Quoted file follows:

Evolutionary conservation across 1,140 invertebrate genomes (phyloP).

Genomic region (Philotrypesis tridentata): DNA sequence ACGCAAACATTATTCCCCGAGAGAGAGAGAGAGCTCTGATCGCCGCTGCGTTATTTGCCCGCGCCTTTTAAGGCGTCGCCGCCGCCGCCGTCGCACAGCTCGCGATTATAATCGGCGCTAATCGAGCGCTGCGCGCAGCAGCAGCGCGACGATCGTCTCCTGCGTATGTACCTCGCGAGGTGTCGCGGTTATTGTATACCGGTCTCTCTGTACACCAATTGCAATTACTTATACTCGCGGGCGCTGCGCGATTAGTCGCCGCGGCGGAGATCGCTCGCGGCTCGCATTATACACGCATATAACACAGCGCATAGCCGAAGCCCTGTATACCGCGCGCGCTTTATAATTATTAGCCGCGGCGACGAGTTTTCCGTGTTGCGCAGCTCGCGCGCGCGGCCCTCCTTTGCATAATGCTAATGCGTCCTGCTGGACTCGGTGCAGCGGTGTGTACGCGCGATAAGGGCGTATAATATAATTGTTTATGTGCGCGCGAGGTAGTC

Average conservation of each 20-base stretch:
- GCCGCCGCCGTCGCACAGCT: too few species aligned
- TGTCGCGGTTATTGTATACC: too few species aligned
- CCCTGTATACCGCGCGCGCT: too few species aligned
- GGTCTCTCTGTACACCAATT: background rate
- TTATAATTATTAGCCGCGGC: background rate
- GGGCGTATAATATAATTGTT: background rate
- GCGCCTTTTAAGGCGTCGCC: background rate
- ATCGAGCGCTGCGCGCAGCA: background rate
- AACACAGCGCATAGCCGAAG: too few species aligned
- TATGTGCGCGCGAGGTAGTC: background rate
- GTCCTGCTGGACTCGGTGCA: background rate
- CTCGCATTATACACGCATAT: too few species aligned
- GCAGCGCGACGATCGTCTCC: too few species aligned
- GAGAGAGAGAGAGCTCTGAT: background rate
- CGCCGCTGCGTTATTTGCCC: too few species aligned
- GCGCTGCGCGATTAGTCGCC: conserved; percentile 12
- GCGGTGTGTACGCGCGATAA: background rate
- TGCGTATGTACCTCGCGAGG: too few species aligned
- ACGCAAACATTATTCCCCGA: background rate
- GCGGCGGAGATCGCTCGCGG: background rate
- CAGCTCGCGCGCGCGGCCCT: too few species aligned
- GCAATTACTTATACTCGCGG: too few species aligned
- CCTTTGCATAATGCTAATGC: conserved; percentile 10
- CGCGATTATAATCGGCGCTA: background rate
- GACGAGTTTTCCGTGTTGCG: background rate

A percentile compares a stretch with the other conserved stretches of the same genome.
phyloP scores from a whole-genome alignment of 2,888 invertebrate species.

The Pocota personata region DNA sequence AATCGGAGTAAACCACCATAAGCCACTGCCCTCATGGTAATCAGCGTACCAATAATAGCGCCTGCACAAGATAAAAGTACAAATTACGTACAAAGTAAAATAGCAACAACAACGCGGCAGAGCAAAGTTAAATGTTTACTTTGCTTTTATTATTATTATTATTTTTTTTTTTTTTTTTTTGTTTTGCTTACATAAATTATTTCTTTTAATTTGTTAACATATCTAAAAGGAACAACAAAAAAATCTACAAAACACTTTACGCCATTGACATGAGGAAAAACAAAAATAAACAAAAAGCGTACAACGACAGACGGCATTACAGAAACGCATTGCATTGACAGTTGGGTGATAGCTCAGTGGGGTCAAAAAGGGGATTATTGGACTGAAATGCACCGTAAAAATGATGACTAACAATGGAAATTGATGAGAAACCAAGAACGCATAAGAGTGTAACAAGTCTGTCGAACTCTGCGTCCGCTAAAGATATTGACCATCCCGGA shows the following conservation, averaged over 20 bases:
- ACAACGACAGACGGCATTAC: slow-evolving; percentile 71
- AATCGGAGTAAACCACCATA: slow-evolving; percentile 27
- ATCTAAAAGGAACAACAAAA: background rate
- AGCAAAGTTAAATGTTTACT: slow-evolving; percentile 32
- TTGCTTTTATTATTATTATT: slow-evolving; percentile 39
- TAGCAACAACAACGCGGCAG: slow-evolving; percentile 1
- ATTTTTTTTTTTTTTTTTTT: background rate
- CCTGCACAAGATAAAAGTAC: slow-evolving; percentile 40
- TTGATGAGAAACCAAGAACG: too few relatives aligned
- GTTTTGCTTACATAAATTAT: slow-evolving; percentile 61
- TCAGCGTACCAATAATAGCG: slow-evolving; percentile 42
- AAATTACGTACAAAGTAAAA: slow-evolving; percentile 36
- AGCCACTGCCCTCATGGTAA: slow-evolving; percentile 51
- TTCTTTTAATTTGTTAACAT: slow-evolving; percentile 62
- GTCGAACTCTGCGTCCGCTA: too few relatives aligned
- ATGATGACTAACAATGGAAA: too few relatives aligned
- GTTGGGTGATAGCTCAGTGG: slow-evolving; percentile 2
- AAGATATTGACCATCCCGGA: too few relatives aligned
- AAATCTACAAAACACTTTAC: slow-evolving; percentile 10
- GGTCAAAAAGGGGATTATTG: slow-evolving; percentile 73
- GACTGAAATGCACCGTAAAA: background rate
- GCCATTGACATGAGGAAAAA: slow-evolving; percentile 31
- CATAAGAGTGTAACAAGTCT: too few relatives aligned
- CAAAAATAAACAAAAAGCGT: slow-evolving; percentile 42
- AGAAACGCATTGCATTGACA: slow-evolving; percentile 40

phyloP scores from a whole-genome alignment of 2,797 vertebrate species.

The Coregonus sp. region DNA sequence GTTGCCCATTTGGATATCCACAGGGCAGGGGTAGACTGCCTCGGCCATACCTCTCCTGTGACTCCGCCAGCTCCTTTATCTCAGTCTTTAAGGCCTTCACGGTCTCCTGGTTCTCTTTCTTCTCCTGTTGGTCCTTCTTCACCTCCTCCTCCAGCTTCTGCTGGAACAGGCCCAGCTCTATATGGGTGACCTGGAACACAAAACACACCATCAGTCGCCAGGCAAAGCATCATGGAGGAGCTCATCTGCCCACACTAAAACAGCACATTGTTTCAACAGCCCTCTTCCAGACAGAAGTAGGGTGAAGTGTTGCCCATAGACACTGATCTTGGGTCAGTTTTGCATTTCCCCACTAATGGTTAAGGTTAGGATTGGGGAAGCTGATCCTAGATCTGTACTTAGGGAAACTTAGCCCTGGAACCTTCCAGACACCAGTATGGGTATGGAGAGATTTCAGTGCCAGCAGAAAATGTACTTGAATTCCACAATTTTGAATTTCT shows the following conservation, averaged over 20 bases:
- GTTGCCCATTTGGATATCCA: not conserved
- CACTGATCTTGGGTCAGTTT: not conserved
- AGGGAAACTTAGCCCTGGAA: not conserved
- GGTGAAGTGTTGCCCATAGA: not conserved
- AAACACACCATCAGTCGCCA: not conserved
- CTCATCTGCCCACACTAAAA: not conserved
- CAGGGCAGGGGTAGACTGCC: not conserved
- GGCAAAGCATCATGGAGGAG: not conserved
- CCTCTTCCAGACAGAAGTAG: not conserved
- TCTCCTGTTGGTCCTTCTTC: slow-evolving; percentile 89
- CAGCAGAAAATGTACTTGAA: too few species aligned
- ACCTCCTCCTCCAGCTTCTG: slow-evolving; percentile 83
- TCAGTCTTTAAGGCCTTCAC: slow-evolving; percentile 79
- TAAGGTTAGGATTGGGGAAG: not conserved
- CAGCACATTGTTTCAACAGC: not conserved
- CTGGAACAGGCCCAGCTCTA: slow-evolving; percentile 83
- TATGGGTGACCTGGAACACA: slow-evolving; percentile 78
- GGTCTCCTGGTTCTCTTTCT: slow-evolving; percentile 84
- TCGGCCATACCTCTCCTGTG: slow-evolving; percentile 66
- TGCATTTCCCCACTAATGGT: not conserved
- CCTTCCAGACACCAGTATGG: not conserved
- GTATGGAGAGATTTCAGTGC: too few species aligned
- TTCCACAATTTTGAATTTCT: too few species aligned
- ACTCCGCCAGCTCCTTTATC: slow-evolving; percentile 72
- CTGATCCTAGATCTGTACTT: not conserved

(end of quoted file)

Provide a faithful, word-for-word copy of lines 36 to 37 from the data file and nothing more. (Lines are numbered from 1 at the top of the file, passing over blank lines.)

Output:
- TTGCTTTTATTATTATTATT: slow-evolving; percentile 39
- TAGCAACAACAACGCGGCAG: slow-evolving; percentile 1